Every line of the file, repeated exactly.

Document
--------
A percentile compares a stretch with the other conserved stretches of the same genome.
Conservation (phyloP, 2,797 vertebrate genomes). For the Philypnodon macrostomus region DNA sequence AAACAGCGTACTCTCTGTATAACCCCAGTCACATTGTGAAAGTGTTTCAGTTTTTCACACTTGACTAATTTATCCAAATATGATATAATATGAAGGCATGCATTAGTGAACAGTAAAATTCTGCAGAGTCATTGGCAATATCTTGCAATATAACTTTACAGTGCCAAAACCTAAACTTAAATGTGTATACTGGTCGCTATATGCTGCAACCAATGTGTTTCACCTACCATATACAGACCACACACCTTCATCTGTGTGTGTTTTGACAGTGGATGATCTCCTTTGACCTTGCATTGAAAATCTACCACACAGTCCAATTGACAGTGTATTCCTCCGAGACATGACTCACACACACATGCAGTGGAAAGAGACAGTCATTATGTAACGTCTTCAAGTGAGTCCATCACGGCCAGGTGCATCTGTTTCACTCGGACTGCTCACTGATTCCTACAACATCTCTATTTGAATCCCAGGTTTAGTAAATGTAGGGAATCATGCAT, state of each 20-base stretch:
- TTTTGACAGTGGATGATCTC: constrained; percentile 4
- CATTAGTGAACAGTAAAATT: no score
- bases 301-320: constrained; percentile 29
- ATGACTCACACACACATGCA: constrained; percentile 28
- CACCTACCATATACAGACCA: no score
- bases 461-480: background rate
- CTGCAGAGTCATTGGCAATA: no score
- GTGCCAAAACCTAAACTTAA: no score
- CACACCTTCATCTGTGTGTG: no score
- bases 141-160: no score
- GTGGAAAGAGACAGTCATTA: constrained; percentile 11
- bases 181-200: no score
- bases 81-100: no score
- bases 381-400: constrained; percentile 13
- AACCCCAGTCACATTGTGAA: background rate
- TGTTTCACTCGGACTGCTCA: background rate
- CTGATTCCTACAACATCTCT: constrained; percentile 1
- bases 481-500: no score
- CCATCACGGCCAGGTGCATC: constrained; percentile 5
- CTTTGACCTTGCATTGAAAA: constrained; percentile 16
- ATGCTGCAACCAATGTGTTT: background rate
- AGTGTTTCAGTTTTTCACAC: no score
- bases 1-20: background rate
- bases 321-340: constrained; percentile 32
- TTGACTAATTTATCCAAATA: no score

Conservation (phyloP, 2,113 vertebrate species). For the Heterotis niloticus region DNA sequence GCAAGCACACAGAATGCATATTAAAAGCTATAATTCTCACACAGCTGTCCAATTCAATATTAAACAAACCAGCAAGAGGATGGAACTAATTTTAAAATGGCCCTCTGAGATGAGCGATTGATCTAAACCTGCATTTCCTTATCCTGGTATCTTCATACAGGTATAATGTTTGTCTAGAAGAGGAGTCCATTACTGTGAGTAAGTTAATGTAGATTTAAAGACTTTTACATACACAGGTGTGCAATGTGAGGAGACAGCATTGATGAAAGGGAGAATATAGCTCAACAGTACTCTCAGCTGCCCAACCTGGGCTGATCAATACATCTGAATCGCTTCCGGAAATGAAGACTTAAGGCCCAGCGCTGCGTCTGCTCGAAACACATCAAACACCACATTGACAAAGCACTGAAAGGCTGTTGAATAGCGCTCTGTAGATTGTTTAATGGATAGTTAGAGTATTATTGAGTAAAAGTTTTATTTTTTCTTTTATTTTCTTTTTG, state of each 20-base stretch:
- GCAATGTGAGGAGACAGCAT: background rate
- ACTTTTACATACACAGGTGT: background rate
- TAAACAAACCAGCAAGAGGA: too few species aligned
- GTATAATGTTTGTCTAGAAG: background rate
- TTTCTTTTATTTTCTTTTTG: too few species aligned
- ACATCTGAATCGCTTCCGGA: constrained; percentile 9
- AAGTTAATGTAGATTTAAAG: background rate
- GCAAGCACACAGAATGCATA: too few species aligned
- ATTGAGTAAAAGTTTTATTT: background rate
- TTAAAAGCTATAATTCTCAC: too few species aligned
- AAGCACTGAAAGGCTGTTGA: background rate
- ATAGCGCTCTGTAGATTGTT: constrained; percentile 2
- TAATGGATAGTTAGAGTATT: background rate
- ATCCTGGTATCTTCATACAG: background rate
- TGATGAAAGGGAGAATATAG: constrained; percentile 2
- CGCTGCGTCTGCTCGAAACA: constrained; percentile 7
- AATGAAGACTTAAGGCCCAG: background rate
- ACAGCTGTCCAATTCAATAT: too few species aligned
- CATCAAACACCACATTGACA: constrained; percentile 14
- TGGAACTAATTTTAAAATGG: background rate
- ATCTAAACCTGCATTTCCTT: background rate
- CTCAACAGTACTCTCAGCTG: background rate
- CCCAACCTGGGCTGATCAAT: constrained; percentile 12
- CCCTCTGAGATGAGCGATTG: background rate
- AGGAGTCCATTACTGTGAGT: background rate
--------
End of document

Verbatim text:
A percentile compares a stretch with the other conserved stretches of the same genome.
Conservation (phyloP, 2,797 vertebrate genomes). For the Philypnodon macrostomus region DNA sequence AAACAGCGTACTCTCTGTATAACCCCAGTCACATTGTGAAAGTGTTTCAGTTTTTCACACTTGACTAATTTATCCAAATATGATATAATATGAAGGCATGCATTAGTGAACAGTAAAATTCTGCAGAGTCATTGGCAATATCTTGCAATATAACTTTACAGTGCCAAAACCTAAACTTAAATGTGTATACTGGTCGCTATATGCTGCAACCAATGTGTTTCACCTACCATATACAGACCACACACCTTCATCTGTGTGTGTTTTGACAGTGGATGATCTCCTTTGACCTTGCATTGAAAATCTACCACACAGTCCAATTGACAGTGTATTCCTCCGAGACATGACTCACACACACATGCAGTGGAAAGAGACAGTCATTATGTAACGTCTTCAAGTGAGTCCATCACGGCCAGGTGCATCTGTTTCACTCGGACTGCTCACTGATTCCTACAACATCTCTATTTGAATCCCAGGTTTAGTAAATGTAGGGAATCATGCAT, state of each 20-base stretch:
- TTTTGACAGTGGATGATCTC: constrained; percentile 4
- CATTAGTGAACAGTAAAATT: no score
- bases 301-320: constrained; percentile 29
- ATGACTCACACACACATGCA: constrained; percentile 28
- CACCTACCATATACAGACCA: no score
- bases 461-480: background rate
- CTGCAGAGTCATTGGCAATA: no score
- GTGCCAAAACCTAAACTTAA: no score
- CACACCTTCATCTGTGTGTG: no score
- bases 141-160: no score
- GTGGAAAGAGACAGTCATTA: constrained; percentile 11
- bases 181-200: no score
- bases 81-100: no score
- bases 381-400: constrained; percentile 13
- AACCCCAGTCACATTGTGAA: background rate
- TGTTTCACTCGGACTGCTCA: background rate
- CTGATTCCTACAACATCTCT: constrained; percentile 1
- bases 481-500: no score
- CCATCACGGCCAGGTGCATC: constrained; percentile 5
- CTTTGACCTTGCATTGAAAA: constrained; percentile 16
- ATGCTGCAACCAATGTGTTT: background rate
- AGTGTTTCAGTTTTTCACAC: no score
- bases 1-20: background rate
- bases 321-340: constrained; percentile 32
- TTGACTAATTTATCCAAATA: no score

Conservation (phyloP, 2,113 vertebrate species). For the Heterotis niloticus region DNA sequence GCAAGCACACAGAATGCATATTAAAAGCTATAATTCTCACACAGCTGTCCAATTCAATATTAAACAAACCAGCAAGAGGATGGAACTAATTTTAAAATGGCCCTCTGAGATGAGCGATTGATCTAAACCTGCATTTCCTTATCCTGGTATCTTCATACAGGTATAATGTTTGTCTAGAAGAGGAGTCCATTACTGTGAGTAAGTTAATGTAGATTTAAAGACTTTTACATACACAGGTGTGCAATGTGAGGAGACAGCATTGATGAAAGGGAGAATATAGCTCAACAGTACTCTCAGCTGCCCAACCTGGGCTGATCAATACATCTGAATCGCTTCCGGAAATGAAGACTTAAGGCCCAGCGCTGCGTCTGCTCGAAACACATCAAACACCACATTGACAAAGCACTGAAAGGCTGTTGAATAGCGCTCTGTAGATTGTTTAATGGATAGTTAGAGTATTATTGAGTAAAAGTTTTATTTTTTCTTTTATTTTCTTTTTG, state of each 20-base stretch:
- GCAATGTGAGGAGACAGCAT: background rate
- ACTTTTACATACACAGGTGT: background rate
- TAAACAAACCAGCAAGAGGA: too few species aligned
- GTATAATGTTTGTCTAGAAG: background rate
- TTTCTTTTATTTTCTTTTTG: too few species aligned
- ACATCTGAATCGCTTCCGGA: constrained; percentile 9
- AAGTTAATGTAGATTTAAAG: background rate
- GCAAGCACACAGAATGCATA: too few species aligned
- ATTGAGTAAAAGTTTTATTT: background rate
- TTAAAAGCTATAATTCTCAC: too few species aligned
- AAGCACTGAAAGGCTGTTGA: background rate
- ATAGCGCTCTGTAGATTGTT: constrained; percentile 2
- TAATGGATAGTTAGAGTATT: background rate
- ATCCTGGTATCTTCATACAG: background rate
- TGATGAAAGGGAGAATATAG: constrained; percentile 2
- CGCTGCGTCTGCTCGAAACA: constrained; percentile 7
- AATGAAGACTTAAGGCCCAG: background rate
- ACAGCTGTCCAATTCAATAT: too few species aligned
- CATCAAACACCACATTGACA: constrained; percentile 14
- TGGAACTAATTTTAAAATGG: background rate
- ATCTAAACCTGCATTTCCTT: background rate
- CTCAACAGTACTCTCAGCTG: background rate
- CCCAACCTGGGCTGATCAAT: constrained; percentile 12
- CCCTCTGAGATGAGCGATTG: background rate
- AGGAGTCCATTACTGTGAGT: background rate